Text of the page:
Court Says Using Chalk On Tires For Parking Enforcement Violates Constitution

The next time parking enforcement officers use chalk to mark your tires, they might be acting unconstitutionally. A federal appeals court ruled Monday that "chalking" is a violation of the Fourth Amendment. The case was brought by Alison Taylor, a Michigan woman whom the court describes as a "frequent recipient of parking tickets." The city of Saginaw, Mich., like countless other cities around the country, uses chalk to mark the tires of cars to enforce time limits on parking. By the time...

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Today Rochester Drug Cooperative became the first pharmaceutical distributer to face federal criminal charges for its role in the opioid epidemic. RDC is charged with conspiring to distribute drugs and defrauding the federal government. The charges are a result of a two-year investigation that began after it was found that RDC ignored pill limits for pharmacies and catered to doctors who over-prescribe.

Gary Craig is an investigative reporter with the Democrat and Chronicle newspaper in Rochester, N.Y. Welcome to the program.

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Flags were lowered across Sri Lanka today. It's a national day of mourning for the victims of the Easter Sunday attacks on churches and hotels. More than 320 people died in those bombings.

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If the Trump administration gets its way, federal law will require this question to be asked of each person living in all of the country's households in 2020: "Is this person a citizen of the United States?" It's been close to 70 years since a citizenship question has been included among the census questions for every U.S. household.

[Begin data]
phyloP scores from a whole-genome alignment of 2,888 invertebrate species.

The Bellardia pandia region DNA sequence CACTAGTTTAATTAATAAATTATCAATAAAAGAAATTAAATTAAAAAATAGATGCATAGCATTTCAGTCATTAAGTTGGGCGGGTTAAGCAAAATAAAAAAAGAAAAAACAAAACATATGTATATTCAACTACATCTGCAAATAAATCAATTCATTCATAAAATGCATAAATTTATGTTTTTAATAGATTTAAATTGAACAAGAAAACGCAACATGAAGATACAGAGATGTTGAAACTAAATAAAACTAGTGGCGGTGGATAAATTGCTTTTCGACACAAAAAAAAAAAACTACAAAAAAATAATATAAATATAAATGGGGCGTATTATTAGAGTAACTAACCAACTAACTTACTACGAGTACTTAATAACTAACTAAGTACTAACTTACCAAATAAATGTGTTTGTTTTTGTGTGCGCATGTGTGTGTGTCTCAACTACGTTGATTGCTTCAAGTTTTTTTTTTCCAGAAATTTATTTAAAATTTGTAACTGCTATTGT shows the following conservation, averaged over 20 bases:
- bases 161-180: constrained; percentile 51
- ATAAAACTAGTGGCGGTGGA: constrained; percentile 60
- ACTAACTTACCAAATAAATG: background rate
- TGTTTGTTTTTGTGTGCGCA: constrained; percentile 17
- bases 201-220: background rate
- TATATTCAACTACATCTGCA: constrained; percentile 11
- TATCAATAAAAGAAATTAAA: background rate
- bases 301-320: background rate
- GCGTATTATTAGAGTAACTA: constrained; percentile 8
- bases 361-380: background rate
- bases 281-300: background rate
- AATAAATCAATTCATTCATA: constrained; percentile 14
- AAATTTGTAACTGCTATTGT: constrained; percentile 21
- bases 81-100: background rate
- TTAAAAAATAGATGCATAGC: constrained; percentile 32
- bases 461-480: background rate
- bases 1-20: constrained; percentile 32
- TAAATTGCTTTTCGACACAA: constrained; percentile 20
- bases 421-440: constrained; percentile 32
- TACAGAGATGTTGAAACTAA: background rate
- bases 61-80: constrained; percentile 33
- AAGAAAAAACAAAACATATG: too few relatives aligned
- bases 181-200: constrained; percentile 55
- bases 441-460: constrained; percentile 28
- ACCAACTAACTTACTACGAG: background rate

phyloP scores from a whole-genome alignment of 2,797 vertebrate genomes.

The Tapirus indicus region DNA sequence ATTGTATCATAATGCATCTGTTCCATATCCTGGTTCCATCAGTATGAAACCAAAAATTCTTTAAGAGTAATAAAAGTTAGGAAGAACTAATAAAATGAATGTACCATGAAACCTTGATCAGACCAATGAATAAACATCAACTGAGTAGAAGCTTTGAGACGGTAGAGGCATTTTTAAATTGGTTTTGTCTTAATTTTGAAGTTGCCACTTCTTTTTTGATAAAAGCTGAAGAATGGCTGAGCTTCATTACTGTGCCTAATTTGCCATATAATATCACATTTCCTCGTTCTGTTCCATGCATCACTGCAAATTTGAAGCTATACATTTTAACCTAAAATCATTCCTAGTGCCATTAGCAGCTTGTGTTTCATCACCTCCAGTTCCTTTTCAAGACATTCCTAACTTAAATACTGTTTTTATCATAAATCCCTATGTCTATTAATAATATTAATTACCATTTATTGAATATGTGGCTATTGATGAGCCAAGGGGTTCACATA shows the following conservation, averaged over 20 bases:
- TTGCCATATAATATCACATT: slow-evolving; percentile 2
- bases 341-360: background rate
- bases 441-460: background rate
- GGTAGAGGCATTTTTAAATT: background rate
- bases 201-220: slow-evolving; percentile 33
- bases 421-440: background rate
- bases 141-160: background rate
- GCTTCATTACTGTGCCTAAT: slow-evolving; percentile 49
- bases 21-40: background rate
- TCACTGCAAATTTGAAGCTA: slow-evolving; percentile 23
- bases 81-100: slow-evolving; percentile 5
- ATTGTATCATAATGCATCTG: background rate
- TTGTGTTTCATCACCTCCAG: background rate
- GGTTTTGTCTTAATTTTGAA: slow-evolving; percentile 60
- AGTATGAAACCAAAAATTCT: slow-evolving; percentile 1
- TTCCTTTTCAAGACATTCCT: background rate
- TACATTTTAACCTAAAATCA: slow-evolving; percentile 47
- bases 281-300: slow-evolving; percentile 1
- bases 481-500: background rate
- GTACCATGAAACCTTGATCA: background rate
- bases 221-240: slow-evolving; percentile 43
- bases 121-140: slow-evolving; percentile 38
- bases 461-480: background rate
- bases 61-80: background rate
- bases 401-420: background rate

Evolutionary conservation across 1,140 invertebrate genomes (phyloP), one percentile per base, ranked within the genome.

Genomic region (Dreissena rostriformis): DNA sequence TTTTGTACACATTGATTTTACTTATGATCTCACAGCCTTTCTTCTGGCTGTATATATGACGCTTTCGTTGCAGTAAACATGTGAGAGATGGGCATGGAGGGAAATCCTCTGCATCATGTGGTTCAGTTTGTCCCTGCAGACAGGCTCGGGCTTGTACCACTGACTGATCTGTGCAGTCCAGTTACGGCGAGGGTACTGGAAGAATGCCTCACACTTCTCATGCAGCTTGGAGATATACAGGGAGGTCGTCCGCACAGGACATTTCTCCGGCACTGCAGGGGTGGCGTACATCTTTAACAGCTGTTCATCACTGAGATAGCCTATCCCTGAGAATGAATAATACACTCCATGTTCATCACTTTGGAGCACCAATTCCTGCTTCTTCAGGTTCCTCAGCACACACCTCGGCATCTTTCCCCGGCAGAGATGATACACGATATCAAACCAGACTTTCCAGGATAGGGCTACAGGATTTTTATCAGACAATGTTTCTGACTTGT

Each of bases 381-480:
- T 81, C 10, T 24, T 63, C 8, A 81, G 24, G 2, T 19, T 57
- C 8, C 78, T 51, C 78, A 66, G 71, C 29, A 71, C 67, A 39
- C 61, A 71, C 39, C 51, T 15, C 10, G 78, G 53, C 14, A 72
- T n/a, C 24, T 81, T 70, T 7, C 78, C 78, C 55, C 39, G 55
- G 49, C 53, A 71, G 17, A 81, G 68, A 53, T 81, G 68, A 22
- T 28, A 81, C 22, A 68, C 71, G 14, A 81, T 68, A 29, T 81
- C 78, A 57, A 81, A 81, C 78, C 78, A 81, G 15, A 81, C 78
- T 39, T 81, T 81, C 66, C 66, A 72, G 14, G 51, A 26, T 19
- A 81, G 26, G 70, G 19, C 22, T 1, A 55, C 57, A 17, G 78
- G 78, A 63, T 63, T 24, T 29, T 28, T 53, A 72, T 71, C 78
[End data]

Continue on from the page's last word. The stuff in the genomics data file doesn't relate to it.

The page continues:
Tens of millions of Hindus took a ritual dip in the Ganges River this winter as part of the largest religious festival in the world — the Kumbh Mela. For centuries, the festival has been held in various cities in northern India, including Allahabad.

But when pilgrims arrived this year for the Kumbh Mela, Allahabad had a different name.

Copyright 2019 NPR. To see more, visit https://www.npr.org.

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Copyright 2019 WBUR. To see more, visit WBUR.

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Copyright 2019 NPR. To see more, visit https://www.npr.org.

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Egyptian voters have approved sweeping constitutional amendments that allow President Abdel-Fattah el-Sissi to remain in office until 2030 and further entrench the power of the military.

Voters approved the amendments by 88.83%, according to the National Election Authority, which said that 44.33% of eligible voters took part in the poll.

Sri Lanka held its first mass funerals on Tuesday for victims of the Easter Sunday attacks, a string of bombings at churches and hotels that has left a nation in mourning. The death toll rose to 321 people since the first blasts.

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